So 1991 through 1996 we were just competing. In 1997 we signed the deal with Asphodel Records. So we went from battling to recording artists. At battles, when you win a competition, all you win is maybe a jacket that says you’re the champion or you might win a piece of equipment. When you’re a recording artist there’s no prize, you’re getting money. I think that when we inked the deal and we got our advance the group was now interacting with each other on a different level. It wasn’t no more “yo let’s sit down and prepare for this battle and practice.” It was “yo let’s sit down and split this money.” So once money began to take a role on the decisions we would make as a group we couldn’t deal with each other. I guess what I’m trying to say is, we knew how to deal with each other as DJs that wanted to battle and enter competitions. But dealing with each other on business terms was like foreign territory for us. So I think that played a role in the group dynamics. The interactions started to change.

When we ended up signing our deal with Loud records in 2001, add A&Rs at major labels being involved in the creative process. The making of the album, the video, what we’re doing on stage, how we present ourselves. And being that myself and Roc Raida were pretty much the two oldest members of the group. I don’t mean oldest in age – Roc Raida is original X-Men and I was the second eldest as far as membership. Mista Sinista got down after me, Total Eclipse got down after Sinista. So Sinista and Eclipse left a lot of the decision making up to myself and Raida. So what ended up happening is I had a different school of thought with regards to where the X-Ecutioners needed to go. Roc Raida had a different school of thought with regards to where the X-Ecutioners need to go. And Eclipse and Sinista would just kind of sit there and let us battle it out. So a lot of times the end goal was the same, we were all on the same page about where we wanted to get to. We wanted to introduce the art of turntablism to the world. But I think the means of how to get there differed between myself and Raida. So a lot arguments ended up happening. We’d argue over certain songs.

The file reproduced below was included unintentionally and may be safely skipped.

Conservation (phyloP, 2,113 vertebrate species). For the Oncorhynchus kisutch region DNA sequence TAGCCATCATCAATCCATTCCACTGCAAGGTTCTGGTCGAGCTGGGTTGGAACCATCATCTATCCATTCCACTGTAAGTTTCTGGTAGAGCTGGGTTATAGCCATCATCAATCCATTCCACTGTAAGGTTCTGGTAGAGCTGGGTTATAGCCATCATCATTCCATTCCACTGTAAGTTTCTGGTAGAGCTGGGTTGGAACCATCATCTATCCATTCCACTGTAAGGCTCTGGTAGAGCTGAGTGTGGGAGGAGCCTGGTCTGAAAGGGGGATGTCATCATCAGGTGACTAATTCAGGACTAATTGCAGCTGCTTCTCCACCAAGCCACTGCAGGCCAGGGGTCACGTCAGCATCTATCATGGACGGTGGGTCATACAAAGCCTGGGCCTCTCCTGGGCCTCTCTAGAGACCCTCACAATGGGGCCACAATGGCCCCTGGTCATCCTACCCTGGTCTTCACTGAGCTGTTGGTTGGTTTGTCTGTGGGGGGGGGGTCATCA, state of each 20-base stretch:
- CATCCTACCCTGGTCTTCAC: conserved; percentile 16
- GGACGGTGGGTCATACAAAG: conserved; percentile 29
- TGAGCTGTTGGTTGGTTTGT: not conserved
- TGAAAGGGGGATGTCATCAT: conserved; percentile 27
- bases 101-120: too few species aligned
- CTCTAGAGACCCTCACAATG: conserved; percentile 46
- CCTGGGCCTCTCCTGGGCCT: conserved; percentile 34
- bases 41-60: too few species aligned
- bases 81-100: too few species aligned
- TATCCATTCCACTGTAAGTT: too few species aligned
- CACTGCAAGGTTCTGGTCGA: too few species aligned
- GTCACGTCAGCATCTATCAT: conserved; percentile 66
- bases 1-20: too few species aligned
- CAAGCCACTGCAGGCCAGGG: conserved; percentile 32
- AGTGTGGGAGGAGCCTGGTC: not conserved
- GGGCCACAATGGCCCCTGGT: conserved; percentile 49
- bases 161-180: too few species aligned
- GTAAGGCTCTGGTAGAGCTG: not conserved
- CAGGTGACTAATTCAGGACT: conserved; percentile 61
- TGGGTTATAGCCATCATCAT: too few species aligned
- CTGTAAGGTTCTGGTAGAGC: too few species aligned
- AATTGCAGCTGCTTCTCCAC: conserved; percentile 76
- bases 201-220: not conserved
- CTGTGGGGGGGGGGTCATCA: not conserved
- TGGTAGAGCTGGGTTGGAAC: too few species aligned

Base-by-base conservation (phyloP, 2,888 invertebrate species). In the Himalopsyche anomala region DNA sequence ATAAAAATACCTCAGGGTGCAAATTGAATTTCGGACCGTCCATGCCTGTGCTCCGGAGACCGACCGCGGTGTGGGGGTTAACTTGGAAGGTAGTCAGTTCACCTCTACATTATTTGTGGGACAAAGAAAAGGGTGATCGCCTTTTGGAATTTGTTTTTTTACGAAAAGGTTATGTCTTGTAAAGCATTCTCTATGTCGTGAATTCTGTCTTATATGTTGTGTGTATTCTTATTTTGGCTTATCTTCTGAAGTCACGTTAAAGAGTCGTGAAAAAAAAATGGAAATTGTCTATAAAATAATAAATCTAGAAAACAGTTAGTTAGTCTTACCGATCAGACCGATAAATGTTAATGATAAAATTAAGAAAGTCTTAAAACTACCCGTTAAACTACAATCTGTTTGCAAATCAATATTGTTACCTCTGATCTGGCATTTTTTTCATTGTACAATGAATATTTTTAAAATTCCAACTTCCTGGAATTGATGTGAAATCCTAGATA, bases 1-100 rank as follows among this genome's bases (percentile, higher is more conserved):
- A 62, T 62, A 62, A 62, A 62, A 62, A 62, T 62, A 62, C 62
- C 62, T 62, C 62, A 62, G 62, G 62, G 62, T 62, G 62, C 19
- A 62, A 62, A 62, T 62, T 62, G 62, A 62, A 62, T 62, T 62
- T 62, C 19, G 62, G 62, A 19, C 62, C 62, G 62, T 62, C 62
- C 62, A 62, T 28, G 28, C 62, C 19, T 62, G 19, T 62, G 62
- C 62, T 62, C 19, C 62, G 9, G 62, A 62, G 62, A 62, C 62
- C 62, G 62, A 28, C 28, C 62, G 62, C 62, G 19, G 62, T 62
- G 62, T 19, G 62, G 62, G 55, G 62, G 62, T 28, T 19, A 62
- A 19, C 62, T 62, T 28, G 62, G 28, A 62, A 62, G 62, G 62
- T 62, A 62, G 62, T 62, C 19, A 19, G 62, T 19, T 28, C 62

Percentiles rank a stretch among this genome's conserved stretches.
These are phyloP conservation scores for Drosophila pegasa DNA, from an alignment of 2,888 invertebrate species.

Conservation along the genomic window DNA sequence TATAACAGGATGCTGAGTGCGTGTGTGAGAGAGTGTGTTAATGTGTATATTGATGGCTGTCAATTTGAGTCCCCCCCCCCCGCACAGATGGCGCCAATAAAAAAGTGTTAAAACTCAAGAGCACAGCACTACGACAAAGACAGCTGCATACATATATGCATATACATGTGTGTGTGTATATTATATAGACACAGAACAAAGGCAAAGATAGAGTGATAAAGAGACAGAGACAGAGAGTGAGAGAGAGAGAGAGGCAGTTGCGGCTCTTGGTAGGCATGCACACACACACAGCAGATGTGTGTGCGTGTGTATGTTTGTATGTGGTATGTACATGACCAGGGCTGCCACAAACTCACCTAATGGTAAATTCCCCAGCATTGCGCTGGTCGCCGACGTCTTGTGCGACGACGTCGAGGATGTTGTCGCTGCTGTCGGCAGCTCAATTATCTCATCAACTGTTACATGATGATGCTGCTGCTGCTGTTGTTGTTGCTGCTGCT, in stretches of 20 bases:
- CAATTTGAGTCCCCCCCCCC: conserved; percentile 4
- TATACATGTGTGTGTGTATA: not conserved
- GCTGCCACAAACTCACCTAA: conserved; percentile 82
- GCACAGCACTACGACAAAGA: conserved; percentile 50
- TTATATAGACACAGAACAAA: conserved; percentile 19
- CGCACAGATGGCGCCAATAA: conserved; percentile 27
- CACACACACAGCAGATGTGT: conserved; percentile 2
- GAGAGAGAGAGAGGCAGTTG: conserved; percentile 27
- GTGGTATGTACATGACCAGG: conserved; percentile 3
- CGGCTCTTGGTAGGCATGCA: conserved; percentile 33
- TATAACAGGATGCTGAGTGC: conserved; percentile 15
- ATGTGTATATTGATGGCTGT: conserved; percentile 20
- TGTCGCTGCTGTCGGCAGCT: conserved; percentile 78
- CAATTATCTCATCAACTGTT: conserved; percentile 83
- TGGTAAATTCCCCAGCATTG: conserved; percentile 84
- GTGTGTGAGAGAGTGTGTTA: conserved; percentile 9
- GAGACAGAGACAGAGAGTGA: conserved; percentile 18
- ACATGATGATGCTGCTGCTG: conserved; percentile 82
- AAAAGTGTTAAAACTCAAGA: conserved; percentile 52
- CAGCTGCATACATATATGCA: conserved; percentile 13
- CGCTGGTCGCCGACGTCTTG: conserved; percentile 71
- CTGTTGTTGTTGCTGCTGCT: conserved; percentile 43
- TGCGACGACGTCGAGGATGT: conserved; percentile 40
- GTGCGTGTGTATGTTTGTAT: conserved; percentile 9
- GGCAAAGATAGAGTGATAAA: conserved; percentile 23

We even argued over signing with Loud. I remember I wanted to sign with Rick Rubin. Rick Rubin was with Def America at the time and he wanted to sign the group but Raida wanted to go with Loud. I think a lot of it had to do with the fact that another original X-Man, this guy buy the name of Shawn C was an A&R at Loud. And I think Raida felt comfortable being at Loud because Shawn and Raida had a really tight relationship. And I think Raida and Total Eclipse and Mista Sinista saw Loud as a place for us to take that step into production, [potentially] producing for aritsts like Mobb Deep, Wu-Tang, Raekwon, Big Pun. Whereas I wanted to go with Rick Rubin because I thought that Rick would help shape the group into musicians. I felt like Rick Rubin understood what the groups strengths were and what the groups weakness were. I think that [he] would have helped us develop into better recording artists.

Long story short, I got to a point where I wanted to go was different from where the group was going. And it got to a point where I just wasn’t having fun making music. I wasn’t having fun on the road because I felt like everything was being calculated for us. People were telling us what artists to work with, how to go about making the video, even people that had nothing to do with the group in the beginning were starting to tell us how to perform on stage. Stuff like that started to really bother me and I decided to leave the group in 2005.

So that’s pretty much an in depth behind the scenes as to some of the things that went on. But thankfully I managed to work things out with Raida and it took me leaving the group for us to come back to it and be like “alright man.” The whole group actually patched things up and a year ago we did a reunion tour in Australia. It was myself, Total Eclipse, DJ Precision, Boogie Blind and Roc Raida. And it was like old times again. We were back on the road, doing what we did best, which was performing and just getting busy with the turntables. And I’m glad we got to do that before Raida passed because all of us got a taste of the beginnings of all this again. I think with the notoriety that came our way we kind of forgot our roots. So the reunion tour was a way for us to go back to our roots one last time. I’m really thankful about that, I’m really glad we got do that.